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November 14, 2012 / owexelstein

Creativity Exchange Fife

Last week I attended the first Creativity Exchange Fife which was organised by Fife’s Creative Learning Network.  The event was opened up by Ken Greer (Fife’s Executive Director of Education) who spoke about the importance of developing creativity with the young people we work with.  He spoke a lot about the work of Sir Ken Robinson and in particular mentioned the RSA video Changing Education Paradigms (see below)

It’s also worth watching his TED talk Do schools kill creativity?

One statement that Ken made which I feel is very relevant as schools strive towards delivering a Curriculum for Excellence “Creativity is not subject specific”.  This was certainly apparent in the next part of the session which saw all the attendees sitting at 10 tables where the presenters had 10 minutes to deliver their presentation before we moved onto the next table.  Jon Gill (@onthesuperfly)  has written a great blog post where he described it as Creative Speed Dating.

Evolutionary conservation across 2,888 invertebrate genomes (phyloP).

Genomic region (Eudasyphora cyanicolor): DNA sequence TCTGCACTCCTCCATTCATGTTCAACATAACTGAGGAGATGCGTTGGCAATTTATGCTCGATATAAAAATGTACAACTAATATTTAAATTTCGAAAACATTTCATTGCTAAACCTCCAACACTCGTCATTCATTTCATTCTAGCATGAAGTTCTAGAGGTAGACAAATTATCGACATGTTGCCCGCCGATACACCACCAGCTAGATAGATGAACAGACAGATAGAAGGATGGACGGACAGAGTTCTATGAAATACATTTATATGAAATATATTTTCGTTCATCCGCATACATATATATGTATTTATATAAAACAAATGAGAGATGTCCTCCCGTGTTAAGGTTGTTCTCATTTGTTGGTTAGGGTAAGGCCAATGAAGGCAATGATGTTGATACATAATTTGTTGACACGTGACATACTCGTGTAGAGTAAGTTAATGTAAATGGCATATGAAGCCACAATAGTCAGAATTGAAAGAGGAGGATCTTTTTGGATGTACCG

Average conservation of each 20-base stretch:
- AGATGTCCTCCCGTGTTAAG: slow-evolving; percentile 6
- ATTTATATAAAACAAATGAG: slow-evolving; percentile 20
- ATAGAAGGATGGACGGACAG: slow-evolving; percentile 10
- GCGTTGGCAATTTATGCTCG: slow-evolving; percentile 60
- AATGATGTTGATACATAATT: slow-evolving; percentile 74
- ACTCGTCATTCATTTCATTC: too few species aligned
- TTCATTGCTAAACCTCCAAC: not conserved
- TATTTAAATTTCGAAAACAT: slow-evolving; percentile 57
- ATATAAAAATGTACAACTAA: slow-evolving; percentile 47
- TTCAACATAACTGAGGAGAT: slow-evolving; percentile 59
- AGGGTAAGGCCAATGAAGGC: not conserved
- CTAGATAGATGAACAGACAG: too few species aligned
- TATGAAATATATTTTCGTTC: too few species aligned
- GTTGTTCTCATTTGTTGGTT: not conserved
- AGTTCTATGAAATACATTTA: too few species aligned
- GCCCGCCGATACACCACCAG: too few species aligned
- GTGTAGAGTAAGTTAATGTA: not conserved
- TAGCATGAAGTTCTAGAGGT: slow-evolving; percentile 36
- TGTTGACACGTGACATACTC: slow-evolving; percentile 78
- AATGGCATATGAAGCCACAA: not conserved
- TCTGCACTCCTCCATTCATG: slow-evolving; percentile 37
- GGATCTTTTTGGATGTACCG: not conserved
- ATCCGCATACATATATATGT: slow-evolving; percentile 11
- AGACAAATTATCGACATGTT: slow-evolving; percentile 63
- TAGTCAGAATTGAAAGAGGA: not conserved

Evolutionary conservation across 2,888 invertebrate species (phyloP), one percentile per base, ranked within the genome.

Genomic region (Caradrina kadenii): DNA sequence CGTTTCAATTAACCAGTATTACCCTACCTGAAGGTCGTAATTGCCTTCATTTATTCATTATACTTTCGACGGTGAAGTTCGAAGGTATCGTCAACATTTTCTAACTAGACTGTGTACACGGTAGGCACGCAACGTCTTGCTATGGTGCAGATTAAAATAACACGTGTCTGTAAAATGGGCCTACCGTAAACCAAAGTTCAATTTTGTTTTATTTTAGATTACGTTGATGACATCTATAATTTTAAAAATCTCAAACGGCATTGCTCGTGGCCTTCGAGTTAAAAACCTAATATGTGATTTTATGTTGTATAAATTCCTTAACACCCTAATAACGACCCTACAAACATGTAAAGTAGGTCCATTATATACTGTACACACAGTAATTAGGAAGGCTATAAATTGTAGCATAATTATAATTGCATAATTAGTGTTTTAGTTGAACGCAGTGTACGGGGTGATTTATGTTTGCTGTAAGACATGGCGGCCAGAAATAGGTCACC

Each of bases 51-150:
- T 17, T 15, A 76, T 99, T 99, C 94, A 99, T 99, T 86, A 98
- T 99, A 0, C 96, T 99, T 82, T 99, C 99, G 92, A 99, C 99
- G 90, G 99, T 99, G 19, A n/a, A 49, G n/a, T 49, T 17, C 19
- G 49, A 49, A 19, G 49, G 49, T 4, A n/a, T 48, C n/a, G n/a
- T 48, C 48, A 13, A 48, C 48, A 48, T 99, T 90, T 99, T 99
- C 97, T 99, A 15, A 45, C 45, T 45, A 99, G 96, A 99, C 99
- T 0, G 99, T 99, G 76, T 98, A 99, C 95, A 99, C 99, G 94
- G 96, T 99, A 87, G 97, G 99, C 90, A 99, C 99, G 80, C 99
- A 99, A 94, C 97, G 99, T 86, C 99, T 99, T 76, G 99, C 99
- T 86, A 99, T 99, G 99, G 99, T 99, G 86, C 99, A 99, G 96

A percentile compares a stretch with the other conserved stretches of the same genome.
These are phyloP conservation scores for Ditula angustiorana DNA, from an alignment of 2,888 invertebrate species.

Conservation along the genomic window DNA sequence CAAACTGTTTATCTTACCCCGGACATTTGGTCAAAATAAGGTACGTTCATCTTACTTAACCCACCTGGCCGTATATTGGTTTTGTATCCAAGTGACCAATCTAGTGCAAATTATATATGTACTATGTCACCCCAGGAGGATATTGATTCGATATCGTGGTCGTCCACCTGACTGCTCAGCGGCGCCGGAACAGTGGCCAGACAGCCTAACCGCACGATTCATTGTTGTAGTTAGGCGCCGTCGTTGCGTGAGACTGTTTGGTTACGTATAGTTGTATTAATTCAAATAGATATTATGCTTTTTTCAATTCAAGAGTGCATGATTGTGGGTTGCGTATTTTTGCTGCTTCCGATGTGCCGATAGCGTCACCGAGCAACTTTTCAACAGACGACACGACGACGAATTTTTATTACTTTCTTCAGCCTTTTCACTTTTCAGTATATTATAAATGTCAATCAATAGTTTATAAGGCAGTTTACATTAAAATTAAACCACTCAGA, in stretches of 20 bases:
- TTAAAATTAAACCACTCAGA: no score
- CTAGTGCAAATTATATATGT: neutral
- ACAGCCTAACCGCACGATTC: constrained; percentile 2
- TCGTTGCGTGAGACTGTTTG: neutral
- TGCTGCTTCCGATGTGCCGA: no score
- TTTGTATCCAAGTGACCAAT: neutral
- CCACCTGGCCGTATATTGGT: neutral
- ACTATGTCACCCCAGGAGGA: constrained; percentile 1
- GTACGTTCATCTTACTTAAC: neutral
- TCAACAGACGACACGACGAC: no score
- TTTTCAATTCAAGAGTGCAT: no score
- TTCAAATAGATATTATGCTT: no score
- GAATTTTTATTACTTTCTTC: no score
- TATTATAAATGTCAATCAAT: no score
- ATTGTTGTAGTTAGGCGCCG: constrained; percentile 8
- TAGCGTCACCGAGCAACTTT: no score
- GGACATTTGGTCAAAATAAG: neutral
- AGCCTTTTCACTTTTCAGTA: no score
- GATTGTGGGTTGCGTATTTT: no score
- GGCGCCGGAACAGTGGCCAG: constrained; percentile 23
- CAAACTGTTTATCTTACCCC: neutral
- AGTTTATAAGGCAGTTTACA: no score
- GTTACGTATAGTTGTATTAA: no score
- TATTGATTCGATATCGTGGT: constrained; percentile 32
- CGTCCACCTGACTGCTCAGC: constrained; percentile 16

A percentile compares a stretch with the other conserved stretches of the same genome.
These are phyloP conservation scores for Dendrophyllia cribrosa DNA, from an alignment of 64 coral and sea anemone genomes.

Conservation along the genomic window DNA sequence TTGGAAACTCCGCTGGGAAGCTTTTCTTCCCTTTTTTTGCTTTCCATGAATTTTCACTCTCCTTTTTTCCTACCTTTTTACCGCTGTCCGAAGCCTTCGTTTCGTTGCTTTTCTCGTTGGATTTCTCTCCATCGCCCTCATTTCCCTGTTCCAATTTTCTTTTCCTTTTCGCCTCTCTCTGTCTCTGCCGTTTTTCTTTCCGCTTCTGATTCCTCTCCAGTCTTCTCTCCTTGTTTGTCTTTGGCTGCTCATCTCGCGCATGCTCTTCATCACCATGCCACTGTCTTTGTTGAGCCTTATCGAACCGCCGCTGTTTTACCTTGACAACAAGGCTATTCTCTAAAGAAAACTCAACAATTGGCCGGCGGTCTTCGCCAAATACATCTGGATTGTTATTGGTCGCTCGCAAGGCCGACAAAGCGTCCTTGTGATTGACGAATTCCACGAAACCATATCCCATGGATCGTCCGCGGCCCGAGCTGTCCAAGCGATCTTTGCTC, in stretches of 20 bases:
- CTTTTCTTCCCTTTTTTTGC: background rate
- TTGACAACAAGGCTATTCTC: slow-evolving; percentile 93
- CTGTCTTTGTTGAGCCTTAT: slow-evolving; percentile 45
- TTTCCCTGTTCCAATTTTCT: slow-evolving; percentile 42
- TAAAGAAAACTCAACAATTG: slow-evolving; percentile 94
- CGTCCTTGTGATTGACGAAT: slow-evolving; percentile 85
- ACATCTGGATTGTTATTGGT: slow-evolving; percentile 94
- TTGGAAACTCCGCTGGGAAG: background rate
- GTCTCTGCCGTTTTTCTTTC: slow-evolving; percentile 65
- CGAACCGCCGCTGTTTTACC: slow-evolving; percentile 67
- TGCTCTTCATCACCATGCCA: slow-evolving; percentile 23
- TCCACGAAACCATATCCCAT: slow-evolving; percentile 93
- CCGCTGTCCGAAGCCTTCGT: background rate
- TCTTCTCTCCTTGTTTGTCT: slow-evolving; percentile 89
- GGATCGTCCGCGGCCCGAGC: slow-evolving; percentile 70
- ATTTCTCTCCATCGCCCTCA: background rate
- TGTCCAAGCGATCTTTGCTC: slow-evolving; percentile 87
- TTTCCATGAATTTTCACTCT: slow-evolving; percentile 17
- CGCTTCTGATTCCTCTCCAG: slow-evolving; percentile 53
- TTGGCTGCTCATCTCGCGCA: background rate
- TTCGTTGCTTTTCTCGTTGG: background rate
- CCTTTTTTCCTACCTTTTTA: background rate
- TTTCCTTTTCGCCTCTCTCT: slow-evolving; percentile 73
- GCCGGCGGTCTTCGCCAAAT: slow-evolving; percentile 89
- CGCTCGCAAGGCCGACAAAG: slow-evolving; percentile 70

I certainly enjoyed the format because often when you go to conferences you only get to select a few workshops, it’s usually difficult to know which ones to select.  Each presentation was only 10 minutes so if you were sitting at one you weren’t really interested in you weren’t there for long (this didn’t happen in my case because I thought all the presentations were excellent).  At the end of the conference there was a networking opportunity so if there was a presentation that you wanted to find out more about you could go and speak to the presenters themselves.